Several backbenchers broke cover over the weekend to criticise her lack of action on domestic issues.
Intensifying Tory infighting will not go unnoticed in Brussels, where the EU General Affairs Council is expected on Monday to approve guidelines for chief negotiator Michel Barnier to follow during talks on a post-Brexit transition period.
There are concerns they will produce a Tory meltdown in London.
A former cabinet minister said: "It looks like these elections are going to be very bad".
Eurosceptic former Cabinet minister Theresa Villiers said she was anxious about a "dilution of Brexit" while Remainer Heidi Allen told the PM to "get a grip" because the Tories are "letting this country down", and former minister Rob Halfon appeared to liken Mrs May to a "tortoise".
"The soundings off have to stop", she said.
Mr Timothy said: "I think the party needs to set up processes that will enable it to debate its future objective and policies because if that is left until 2020/21, that is going to feel too late in the electoral cycle".
"I think she is doing an important job for our country".
During the reshuffle earlier this month, Mrs May had wanted to move Mrs Greening to the Department for Work and Pensions, but she refused and quit the government instead.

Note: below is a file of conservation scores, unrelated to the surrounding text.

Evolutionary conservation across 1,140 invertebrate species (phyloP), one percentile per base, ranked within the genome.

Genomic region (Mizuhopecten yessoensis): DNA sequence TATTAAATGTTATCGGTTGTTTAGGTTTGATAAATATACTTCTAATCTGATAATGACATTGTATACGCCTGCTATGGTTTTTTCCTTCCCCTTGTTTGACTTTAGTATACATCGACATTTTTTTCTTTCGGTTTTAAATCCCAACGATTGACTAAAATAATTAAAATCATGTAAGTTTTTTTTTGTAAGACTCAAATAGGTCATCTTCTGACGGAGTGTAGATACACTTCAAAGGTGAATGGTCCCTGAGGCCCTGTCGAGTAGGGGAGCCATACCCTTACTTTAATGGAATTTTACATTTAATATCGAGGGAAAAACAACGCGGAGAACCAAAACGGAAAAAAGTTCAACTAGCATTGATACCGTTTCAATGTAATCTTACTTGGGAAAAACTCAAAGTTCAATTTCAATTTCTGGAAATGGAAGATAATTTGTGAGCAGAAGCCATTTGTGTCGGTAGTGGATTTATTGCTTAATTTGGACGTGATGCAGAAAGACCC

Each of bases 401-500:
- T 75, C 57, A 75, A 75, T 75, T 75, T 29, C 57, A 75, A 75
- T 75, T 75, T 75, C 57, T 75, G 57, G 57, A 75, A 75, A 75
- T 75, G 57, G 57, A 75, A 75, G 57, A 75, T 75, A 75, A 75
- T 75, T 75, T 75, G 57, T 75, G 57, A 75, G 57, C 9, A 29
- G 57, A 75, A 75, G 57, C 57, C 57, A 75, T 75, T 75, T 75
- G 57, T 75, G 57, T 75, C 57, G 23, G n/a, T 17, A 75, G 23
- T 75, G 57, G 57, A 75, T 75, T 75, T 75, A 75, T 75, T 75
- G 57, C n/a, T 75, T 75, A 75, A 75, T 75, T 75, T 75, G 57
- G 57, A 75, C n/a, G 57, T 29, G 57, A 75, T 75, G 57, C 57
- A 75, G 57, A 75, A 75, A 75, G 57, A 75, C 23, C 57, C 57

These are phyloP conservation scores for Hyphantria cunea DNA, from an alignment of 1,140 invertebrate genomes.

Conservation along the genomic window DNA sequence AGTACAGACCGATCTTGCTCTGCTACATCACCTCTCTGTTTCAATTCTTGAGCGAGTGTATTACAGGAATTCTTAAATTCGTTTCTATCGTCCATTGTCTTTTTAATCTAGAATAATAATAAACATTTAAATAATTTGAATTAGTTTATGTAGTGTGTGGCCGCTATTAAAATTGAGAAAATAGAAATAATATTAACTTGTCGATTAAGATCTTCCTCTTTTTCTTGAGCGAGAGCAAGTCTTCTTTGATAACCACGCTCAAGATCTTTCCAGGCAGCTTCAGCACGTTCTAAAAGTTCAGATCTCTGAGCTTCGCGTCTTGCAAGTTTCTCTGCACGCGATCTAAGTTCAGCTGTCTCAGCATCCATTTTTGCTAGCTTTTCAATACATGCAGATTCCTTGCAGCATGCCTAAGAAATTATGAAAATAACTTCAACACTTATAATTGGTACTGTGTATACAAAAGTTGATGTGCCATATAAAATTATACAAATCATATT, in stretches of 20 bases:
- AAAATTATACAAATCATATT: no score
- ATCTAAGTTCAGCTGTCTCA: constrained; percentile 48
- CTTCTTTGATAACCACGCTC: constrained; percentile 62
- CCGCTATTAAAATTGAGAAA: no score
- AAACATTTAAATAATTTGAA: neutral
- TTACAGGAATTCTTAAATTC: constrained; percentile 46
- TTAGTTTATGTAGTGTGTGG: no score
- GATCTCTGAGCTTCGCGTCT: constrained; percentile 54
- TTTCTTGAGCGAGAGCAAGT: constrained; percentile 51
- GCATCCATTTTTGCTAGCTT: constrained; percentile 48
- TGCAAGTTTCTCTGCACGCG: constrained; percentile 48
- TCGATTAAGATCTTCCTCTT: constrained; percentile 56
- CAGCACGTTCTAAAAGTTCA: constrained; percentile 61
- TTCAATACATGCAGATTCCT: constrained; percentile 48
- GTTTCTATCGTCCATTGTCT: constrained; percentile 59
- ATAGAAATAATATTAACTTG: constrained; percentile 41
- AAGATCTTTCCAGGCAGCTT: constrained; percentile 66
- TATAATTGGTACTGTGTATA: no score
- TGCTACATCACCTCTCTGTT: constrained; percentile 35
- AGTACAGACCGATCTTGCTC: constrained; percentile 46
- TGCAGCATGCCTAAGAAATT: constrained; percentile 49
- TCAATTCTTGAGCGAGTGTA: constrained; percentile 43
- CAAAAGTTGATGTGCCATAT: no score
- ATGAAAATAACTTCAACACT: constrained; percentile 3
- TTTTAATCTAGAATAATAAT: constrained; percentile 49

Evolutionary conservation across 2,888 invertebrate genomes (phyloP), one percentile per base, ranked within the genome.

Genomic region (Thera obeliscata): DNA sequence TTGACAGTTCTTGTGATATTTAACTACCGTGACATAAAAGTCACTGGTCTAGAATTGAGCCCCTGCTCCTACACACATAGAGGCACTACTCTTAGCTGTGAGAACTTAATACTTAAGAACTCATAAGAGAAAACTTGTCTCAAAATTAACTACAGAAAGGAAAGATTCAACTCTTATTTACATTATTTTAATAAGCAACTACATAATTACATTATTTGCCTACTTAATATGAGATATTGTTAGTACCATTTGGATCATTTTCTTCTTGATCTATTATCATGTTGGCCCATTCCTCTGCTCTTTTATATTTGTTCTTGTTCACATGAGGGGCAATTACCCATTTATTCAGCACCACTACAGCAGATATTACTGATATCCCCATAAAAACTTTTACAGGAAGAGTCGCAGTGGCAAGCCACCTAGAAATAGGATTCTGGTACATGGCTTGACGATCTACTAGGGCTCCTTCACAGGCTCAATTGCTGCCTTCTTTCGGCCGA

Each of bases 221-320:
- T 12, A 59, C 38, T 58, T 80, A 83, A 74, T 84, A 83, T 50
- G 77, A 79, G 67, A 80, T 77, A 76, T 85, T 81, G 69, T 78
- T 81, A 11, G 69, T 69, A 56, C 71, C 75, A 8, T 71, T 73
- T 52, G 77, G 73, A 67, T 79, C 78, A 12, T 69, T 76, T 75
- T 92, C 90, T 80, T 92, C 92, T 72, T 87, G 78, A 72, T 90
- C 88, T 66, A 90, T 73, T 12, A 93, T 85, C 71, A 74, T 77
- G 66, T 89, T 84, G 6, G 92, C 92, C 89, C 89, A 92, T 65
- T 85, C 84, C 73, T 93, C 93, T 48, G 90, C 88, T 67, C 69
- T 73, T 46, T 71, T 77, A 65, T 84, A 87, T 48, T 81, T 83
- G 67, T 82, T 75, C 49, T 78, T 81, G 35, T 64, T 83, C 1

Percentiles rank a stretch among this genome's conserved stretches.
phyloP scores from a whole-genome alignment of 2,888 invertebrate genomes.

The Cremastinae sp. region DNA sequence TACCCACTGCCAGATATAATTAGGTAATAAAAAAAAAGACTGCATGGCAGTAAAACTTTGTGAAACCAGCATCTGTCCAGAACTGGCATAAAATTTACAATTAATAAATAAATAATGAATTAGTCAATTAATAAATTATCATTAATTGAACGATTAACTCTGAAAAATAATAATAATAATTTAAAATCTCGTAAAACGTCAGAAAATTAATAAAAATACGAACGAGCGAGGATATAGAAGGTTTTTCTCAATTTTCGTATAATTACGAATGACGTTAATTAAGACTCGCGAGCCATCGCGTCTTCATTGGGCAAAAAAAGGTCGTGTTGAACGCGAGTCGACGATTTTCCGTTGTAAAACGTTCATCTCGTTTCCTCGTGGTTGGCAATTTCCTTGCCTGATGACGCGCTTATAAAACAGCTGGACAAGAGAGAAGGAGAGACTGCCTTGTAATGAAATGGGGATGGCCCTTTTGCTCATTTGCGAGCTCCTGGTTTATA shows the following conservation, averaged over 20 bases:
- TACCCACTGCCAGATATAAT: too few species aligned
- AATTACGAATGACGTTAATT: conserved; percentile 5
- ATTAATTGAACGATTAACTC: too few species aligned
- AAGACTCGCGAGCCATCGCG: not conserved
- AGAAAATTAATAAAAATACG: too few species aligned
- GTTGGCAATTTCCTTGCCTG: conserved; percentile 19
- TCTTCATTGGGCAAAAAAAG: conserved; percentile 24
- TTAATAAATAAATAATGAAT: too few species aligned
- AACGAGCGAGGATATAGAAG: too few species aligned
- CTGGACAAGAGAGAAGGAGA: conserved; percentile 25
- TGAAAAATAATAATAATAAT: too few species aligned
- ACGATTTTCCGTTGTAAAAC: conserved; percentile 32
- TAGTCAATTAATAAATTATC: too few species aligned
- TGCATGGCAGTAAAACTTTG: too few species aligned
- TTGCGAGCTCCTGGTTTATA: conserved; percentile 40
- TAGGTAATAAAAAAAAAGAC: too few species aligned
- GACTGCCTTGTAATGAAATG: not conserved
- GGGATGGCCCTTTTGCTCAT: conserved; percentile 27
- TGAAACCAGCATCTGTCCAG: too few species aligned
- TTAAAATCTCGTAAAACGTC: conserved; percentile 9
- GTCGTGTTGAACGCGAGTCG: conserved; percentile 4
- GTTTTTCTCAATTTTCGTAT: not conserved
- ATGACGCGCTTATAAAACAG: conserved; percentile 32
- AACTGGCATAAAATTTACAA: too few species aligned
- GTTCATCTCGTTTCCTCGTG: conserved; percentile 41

Rees-Mogg also branded Philip Hammond "problematic", likening the tension between the Chancellor and Prime Minister to the disagreements between Tony Blair and Gordon Brown under New Labour.
Yet Ms Greening's candour is pertinent for three other reasons.
The £3,387 grants towards living costs were available to students from families with annual incomes of £25,000.
Mr Walker told World at One: "It seems to happen every two weeks, we have these spasms within the party where there is this rocking of the boat, there is this off the record briefing of the media, and I simply can't understand, really, what is motivating this small minority of colleagues to behave in this way".
Pro-Brexit campaigner and former minister Theresa Villiers said Britain appeared to be heading for a "dilution of Brexit", with a deal that would "keep us in the European Union in all but name".
The energy minister was responding to a colleague who said he was "getting some shit from the usual subjects about sell-outs and traitors" over the £39bn "divorce bill", telling him: "The "sell out traitor mob" should be ignored".
'I would hypothesise that they are mostly elderly retired men who do not have mortgages, school-aged children or caring responsibilities so they represent the swivel-eyed few not the many we represent'.
The environment secretary Michael Gove's supporters were also limbering up for another push, he added.